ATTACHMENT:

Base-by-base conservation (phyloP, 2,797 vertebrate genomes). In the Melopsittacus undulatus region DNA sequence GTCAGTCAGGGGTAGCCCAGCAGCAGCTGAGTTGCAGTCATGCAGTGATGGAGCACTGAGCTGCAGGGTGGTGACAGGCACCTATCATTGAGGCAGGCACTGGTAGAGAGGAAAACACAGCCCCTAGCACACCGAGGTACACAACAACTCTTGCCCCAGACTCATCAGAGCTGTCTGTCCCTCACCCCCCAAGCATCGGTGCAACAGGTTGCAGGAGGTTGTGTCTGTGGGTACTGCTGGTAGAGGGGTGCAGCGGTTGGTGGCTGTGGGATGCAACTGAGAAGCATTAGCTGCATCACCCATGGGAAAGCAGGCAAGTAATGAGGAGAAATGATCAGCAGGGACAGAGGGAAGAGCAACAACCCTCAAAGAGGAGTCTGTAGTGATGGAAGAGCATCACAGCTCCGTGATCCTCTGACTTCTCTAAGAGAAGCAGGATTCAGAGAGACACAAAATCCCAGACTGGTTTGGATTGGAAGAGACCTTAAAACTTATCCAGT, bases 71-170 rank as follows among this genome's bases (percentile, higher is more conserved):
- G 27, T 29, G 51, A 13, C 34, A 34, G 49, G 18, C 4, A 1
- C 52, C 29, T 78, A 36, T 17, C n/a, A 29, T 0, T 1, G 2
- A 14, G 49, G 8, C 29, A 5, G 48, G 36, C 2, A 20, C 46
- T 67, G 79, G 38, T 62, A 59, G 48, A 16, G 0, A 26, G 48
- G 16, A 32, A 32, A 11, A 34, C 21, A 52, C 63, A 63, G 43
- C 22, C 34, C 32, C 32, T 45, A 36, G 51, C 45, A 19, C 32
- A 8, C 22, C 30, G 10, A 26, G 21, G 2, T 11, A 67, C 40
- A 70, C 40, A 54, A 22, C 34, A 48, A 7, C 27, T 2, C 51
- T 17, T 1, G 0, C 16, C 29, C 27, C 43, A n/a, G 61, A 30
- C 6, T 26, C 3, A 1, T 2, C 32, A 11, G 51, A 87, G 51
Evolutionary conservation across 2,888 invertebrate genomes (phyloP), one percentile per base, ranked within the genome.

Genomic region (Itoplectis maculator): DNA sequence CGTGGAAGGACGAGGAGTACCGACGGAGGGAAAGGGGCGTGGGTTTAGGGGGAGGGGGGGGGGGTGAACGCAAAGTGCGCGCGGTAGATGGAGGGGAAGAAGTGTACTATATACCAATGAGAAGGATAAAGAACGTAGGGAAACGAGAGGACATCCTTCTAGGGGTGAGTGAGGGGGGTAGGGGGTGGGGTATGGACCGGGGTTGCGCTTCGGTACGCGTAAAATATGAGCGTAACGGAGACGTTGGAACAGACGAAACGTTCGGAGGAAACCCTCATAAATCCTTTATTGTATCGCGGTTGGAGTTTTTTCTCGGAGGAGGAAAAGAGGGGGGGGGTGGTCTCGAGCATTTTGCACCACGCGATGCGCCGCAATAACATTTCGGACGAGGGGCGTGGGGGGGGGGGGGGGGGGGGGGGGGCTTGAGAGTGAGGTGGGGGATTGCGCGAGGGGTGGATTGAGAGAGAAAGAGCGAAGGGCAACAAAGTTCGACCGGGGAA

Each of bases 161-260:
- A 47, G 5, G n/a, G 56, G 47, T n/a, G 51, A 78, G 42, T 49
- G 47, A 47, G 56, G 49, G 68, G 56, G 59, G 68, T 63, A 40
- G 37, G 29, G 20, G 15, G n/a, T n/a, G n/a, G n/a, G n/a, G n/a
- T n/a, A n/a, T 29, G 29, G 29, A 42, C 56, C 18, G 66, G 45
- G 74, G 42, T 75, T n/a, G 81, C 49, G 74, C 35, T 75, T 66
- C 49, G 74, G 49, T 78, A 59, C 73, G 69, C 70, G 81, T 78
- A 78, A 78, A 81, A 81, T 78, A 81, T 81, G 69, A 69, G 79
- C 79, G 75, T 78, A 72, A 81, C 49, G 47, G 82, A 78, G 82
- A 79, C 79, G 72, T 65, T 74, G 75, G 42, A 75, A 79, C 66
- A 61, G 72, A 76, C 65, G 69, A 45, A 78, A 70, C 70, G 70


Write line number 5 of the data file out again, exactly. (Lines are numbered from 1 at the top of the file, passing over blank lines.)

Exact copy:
- T 67, G 79, G 38, T 62, A 59, G 48, A 16, G 0, A 26, G 48